Wednesday, October 21, 2015

Bhindi Pakora/Croquette

The year was 1989, I was at Temple Square Mangaluru, celebrating the annual Okuli following the Car Festival, rejoicing with few friends. My Bank mate and cousin Kudpi Ganesh Shenoy offered me some fried snack which he got from a nearby stall. They looked like nuggets but he said it is 'Bhindi Bajia/Bhenda Bajo/Pakora', a kind of fritters made with chopped Okra and gram flour. I popped couple of them into my mouth and started chewing. I went on chewing them for about 5 minutes, but could not gulp them! I also felt terribly thirsty, and I ran to nearby Soda shop and guzzled down a cold soda to push the stuff down my throat. Then I told my cousin, "I can not forget your favour man! Henceforth I should avoid eating Bhindi Bajia!" He smiled and said they are made like that, with overgrown bhindi. I was shocked to know that, for it was the first time I tasted them in my life, and they were tough and fibrous!

Later, I started visiting Balli's Podi shop where I found better Bhindi Pakoras made with tender okras. I also found very good pakoras at Kusum Caterers' Podi joint in Lower Car Street. I developed a liking for them, and started buying them whenever I visited car Street.

I have been thinking about making Bhindi Pakoras at home the way they make it in car Street, but somehow that plan didn't materialise. The other day Meena had made Bhindi Upkari for dinner, and I asked her if we have some left over bhindi. She said yes, but she had a doubt whether they suffice my requirement in making pakoras. I too found the quantity of bhindi insufficient. Then an idea struck me, and I took out the Bok Choy or Chinese Cabbage and a piece of carrot resting in the fridge. I also took last remaining sprigs of the onion shoot left over from making noodles and Butter Garlic Squid last week. Adding them all together, mixing in some masalas, chillies and coriander leaves, I mixed in gram flour and rice flour to make a stiff dough, which I shaped like croquettes instead of nuggets and deep fried to get an awesome starter snack.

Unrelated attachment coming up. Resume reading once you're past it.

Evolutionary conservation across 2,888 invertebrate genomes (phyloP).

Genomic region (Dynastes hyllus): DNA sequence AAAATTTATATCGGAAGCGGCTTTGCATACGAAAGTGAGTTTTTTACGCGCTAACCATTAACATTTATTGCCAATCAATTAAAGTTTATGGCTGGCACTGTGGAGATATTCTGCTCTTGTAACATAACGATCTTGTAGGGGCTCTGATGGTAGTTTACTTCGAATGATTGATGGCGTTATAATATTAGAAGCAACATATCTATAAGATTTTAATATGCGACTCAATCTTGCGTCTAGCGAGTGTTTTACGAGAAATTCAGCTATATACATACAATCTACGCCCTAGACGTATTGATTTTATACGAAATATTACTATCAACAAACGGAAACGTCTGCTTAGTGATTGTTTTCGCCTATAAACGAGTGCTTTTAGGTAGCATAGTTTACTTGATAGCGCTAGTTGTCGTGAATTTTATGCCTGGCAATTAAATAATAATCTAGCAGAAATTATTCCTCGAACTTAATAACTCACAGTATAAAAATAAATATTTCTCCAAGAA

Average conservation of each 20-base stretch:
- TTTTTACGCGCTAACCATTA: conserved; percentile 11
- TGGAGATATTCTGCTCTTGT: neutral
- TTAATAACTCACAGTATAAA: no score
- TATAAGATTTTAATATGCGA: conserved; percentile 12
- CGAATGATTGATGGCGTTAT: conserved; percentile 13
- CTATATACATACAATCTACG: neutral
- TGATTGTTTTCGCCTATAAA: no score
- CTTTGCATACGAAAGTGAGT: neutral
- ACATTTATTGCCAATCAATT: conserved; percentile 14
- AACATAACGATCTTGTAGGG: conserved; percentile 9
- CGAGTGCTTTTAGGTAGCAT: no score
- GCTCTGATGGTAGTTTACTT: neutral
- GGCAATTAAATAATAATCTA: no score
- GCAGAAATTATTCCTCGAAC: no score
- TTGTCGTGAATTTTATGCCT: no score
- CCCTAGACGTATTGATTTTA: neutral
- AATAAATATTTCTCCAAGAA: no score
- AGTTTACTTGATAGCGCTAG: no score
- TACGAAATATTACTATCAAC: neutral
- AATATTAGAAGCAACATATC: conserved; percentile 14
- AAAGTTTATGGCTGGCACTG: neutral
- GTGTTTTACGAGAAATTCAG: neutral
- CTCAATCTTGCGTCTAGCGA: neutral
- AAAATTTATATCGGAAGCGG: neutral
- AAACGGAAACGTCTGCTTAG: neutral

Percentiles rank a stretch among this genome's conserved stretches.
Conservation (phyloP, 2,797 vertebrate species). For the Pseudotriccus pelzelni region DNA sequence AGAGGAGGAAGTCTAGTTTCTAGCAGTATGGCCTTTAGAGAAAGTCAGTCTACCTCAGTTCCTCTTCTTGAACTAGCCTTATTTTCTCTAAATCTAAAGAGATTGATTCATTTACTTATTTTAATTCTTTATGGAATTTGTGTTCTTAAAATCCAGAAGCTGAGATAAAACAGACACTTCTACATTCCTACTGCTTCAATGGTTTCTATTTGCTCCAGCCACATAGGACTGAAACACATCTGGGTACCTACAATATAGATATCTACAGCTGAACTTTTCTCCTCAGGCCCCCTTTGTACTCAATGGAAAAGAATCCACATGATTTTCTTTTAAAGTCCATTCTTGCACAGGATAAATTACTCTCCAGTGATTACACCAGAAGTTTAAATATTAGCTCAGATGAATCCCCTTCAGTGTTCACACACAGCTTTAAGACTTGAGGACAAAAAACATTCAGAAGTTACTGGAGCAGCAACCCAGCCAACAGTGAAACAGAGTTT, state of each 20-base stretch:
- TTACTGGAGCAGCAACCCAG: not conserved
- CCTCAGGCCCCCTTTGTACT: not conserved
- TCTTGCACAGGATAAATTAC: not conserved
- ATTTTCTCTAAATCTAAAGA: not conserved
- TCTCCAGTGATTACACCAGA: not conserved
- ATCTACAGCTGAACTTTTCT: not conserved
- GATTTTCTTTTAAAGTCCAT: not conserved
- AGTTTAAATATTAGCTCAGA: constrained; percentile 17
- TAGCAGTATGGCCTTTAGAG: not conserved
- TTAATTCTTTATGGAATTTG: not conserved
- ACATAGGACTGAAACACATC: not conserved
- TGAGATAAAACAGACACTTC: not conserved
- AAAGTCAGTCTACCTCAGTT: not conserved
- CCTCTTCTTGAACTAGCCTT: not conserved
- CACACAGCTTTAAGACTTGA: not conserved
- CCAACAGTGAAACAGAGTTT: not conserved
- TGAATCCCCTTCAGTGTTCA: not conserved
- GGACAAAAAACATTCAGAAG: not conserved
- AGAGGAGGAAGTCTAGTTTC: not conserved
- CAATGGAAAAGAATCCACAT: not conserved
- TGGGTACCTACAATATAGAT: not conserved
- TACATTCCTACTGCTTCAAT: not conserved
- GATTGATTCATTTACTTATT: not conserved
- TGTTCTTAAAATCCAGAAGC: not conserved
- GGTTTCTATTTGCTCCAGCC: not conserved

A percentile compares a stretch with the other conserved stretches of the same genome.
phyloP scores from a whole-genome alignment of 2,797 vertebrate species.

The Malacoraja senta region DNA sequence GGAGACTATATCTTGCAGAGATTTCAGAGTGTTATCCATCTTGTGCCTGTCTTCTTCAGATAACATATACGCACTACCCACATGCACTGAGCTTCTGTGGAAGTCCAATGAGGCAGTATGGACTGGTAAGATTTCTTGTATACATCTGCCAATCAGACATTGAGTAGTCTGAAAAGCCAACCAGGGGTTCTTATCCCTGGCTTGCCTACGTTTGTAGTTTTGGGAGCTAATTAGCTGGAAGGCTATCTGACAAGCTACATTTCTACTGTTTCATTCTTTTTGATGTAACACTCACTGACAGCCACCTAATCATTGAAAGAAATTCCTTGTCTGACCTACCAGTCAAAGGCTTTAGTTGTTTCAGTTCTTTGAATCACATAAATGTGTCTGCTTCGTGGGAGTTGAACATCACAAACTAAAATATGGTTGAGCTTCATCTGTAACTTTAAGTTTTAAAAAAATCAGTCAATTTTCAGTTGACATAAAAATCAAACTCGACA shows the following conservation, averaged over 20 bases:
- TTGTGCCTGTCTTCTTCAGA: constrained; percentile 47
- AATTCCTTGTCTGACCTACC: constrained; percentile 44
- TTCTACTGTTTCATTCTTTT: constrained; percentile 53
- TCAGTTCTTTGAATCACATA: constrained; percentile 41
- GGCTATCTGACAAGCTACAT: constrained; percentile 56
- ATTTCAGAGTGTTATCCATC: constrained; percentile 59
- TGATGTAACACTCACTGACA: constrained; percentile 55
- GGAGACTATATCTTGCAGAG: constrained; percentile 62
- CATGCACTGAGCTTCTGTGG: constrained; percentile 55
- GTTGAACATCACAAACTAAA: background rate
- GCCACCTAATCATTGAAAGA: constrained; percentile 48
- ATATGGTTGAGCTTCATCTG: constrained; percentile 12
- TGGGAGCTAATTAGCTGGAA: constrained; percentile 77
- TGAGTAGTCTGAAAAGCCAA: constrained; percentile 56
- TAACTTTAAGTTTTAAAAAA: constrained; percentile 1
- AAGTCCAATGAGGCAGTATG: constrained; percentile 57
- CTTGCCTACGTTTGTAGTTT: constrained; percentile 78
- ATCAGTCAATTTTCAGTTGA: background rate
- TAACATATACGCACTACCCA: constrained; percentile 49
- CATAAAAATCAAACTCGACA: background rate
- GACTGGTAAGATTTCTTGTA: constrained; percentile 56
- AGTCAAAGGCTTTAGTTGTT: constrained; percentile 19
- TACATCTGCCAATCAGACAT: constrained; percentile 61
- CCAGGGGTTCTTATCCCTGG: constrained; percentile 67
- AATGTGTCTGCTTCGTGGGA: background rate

Here is that fantastic snack which tastes almost like seekh kebabs and has lots of flavours. They turn out soft inside and crisp outside, easy to bite into. Not at all chewy like the ones I had on that Okuli day in 1989, I guarantee you! You can serve them with sweet mint chutney or with ketchup if you are having them with cocktails, mocktails, or as a tea time snack. They also taste good when served as a side dish with rice and daalithove. 
Tender Okra(Bhindi) - 1 cup finely chopped
Bok Choy/Cauliflower/Cabbage/Palak leaf - 1 Cup finely chopped
Coriander leaves - 1/2 Cup, finely chopped
Spring Onion Greens(Optional) - 1/4 Cup, finely chopped
Carrot - Grated or finely chopped, a handful
Green Chillies - 3 finely chopped
Ginger - 1/2 Inch finely minced(or ginger paste 1/2 Tsp)
Salt - 1/2 Tsp(or to taste)
Gram Flour(Besan) - 1/2 Cup
Rice Flour - 2 Tbsp
Red Hot Chilli Powder - 1/2 Tsp
Turmeric Powder - 1/8 Tsp
Coriander Powder - 2 Tsp
Cumin Powder - 1/2 Tsp
Chaat Masala - 1 Tsp
Oil - For deep frying

Heat oil in a deep frying pan until it starts to fume.
Simmer and keep the flame on.
Keep a bowl of water ready.
Take all the chopped veggies in a mixing bowl.
Add the powders and a tablespoon of hot oil.
Mix well, sprinkle two to three tablespoon of water and make a stiff but sticky dough.
Dip your fingers in the bowl of water, take lemon size dough and make a ball.
Shape the ball into a 2" long croquette.
Make 16-18 such croquettes and deep fry 4-5 at a time in hot oil on low flame for 5 minutes or until they turn golden brown and crisp on all sides.
Drain on kitchen paper and serve. 

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